Dietary aluminium and renal failure in the Koala (Phascolarctos cinereus)
J.I. Haynes, M.J. Askew* and C. Leigh
Department of Anatomical Sciences, University of Adelaide, Adelaide, South Australia, Australia
*Current Address: Department of Environmental Biology, University of Adelaide, Adelaide, South Australia, Australia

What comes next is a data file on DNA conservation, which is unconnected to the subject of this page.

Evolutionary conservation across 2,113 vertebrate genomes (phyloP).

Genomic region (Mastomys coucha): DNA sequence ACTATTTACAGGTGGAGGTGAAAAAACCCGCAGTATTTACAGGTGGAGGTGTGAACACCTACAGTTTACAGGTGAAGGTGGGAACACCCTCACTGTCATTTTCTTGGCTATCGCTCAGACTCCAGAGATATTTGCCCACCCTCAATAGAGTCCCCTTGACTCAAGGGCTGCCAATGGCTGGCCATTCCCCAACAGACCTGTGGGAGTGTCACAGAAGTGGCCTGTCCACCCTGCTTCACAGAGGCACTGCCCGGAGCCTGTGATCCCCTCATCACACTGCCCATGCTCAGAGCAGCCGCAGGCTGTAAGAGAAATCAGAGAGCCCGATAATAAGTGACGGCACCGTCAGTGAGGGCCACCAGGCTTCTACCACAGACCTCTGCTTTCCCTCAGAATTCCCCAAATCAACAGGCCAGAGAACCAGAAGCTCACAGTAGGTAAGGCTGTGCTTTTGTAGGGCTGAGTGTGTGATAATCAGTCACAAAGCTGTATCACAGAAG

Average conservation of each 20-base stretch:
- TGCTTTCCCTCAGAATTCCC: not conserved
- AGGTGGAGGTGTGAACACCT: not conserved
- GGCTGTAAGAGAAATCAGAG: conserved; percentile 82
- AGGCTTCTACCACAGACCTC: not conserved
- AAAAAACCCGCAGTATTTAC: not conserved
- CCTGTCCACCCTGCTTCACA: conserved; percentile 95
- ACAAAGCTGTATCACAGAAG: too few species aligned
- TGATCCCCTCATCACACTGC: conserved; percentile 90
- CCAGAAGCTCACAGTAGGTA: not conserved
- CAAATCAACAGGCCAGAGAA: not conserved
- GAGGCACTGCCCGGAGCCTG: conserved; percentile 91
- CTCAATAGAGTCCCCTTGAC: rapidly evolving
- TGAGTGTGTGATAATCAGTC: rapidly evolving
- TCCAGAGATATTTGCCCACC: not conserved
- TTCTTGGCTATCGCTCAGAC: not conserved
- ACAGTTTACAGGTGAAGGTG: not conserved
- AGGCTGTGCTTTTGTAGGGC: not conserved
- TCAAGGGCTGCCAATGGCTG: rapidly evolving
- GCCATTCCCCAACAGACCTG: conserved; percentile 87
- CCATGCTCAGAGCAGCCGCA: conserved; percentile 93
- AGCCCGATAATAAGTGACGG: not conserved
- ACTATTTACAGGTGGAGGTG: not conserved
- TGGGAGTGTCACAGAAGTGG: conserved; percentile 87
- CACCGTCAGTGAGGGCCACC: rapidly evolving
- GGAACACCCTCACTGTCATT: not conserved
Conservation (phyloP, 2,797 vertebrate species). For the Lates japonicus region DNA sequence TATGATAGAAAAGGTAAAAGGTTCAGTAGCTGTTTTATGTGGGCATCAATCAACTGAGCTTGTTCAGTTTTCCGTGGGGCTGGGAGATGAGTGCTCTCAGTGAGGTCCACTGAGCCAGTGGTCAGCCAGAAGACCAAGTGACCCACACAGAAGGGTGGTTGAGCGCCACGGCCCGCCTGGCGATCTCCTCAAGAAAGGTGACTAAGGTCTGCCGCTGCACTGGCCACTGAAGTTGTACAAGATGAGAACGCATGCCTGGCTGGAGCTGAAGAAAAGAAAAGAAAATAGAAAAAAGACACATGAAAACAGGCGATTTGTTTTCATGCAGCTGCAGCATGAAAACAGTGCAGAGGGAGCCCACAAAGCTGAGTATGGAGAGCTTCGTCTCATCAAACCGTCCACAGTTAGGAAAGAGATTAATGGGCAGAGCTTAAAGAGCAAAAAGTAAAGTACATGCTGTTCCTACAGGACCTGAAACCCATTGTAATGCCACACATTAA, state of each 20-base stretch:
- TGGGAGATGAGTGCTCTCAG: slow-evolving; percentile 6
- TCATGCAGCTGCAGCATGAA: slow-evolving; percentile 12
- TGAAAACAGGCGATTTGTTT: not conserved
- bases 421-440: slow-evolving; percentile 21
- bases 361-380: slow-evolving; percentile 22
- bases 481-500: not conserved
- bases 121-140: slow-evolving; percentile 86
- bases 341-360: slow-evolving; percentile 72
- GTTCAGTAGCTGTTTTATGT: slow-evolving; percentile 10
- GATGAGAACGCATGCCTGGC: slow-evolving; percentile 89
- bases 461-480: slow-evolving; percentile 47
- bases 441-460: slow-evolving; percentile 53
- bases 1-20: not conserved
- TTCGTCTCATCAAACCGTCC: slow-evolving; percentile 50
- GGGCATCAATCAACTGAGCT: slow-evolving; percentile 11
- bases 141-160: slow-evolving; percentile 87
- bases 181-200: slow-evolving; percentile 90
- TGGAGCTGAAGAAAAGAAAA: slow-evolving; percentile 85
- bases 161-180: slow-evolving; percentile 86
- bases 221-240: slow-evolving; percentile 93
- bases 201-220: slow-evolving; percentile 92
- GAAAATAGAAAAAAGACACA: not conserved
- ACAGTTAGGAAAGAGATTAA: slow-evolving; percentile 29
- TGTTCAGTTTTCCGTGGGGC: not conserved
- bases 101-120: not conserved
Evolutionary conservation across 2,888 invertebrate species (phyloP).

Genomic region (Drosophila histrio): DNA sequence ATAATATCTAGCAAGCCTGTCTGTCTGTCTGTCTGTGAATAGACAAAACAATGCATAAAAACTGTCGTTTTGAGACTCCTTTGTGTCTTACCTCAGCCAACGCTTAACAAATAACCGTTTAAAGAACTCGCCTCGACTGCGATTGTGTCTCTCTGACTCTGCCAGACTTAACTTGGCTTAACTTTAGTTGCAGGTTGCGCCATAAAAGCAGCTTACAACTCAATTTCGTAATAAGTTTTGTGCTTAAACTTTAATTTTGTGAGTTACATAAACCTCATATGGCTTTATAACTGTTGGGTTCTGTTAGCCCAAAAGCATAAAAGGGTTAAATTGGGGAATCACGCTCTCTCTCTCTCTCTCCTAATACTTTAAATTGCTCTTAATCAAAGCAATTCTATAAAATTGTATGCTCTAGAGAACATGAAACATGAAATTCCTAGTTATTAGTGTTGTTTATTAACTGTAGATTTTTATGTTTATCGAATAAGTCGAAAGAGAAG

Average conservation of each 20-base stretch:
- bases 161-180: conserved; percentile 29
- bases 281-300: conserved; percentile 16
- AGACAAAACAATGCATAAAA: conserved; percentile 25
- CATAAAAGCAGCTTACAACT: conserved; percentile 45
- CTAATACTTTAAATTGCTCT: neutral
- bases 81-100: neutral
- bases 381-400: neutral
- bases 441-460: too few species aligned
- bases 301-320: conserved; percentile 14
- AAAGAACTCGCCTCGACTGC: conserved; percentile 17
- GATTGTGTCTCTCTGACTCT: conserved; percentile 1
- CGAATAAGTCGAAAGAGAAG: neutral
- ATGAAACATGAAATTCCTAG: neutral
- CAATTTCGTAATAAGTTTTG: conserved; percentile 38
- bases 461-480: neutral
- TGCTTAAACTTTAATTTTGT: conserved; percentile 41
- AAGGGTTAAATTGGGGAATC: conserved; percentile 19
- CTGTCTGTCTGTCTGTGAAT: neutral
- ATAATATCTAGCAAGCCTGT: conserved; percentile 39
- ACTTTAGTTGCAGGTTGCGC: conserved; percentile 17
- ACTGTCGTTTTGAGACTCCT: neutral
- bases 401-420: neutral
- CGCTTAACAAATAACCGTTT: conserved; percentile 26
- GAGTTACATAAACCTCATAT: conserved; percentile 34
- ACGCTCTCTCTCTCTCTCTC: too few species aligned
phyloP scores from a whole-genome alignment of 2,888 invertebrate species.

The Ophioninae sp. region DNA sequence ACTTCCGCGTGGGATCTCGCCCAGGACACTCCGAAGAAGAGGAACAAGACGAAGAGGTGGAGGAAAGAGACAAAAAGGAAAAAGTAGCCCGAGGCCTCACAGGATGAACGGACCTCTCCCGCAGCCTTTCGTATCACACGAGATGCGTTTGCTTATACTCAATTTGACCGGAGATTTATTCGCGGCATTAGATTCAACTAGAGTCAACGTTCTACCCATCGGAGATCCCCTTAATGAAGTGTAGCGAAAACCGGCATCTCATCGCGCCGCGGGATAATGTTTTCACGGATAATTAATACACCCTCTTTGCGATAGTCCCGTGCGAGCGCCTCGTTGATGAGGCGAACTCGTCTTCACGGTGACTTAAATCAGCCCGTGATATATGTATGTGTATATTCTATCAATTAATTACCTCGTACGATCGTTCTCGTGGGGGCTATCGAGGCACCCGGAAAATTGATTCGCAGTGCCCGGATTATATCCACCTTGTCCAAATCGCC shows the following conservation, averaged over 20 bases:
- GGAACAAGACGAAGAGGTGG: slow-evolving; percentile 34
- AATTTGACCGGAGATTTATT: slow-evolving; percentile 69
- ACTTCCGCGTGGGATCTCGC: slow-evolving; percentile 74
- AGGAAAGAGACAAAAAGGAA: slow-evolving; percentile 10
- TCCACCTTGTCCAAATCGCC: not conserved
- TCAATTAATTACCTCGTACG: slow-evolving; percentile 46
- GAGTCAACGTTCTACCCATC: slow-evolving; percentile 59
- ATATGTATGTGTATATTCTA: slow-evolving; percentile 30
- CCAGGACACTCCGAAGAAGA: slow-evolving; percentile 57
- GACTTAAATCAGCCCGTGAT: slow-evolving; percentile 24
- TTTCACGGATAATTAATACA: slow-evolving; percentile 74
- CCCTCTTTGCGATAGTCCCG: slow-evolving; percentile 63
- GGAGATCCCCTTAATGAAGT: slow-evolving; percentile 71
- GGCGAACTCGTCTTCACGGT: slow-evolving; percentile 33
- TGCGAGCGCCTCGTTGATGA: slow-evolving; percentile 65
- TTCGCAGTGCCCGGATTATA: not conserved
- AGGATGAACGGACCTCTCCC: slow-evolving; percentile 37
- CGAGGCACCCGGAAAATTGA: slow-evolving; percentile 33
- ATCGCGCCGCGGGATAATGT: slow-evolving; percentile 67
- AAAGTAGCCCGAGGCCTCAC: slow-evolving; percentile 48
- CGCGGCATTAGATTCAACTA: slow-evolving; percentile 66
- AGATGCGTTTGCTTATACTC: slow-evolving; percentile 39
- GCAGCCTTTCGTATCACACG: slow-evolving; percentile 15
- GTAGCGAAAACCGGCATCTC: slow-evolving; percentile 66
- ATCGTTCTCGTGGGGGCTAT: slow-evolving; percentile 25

The study investigated the link between the potentially nephrotoxic levels of aluminium ingested in the natural diet of eucalypt leaves by koalas in the Adelaide Hills, South Australia, and the high incidence of renal failure in koalas within this habitat. Routine histology of kidney specimens revealed no pathologies at the light microscopic level and contrasted sharply with the clinical signs of renal failure. However staining with solochrome azurine and Perl’s Prussian blue showed aluminium was present in some proximal convoluted tubules in all specimens. Aluminium was also found in bone samples. The presence of aluminium in bone and kidney tissues was confirmed using electron dispersive x-ray analysis with transmission and scanning electron microscopy. Ultrastructural changes, including a decrease in lysosomal numbers, were seen in proximal convoluted tubules and these changes were shown to coincide with the presence of aluminium. No aluminium was found in koalas that died from causes other than renal failure. It was concluded that renal failure in the koalas of the Adelaide Hills is characterised by the presence of aluminium in the kidneys and bone and it is probably related to the high levels of aluminium in their restricted diet of eucalypt leaves. However, it is not known if the presence of aluminium is the cause or effect of the renal failure. The study is the first account where aluminium ingested as part of the natural diet of mammals has been shown to accumulate in the animal and be implicated with nephrotoxicity.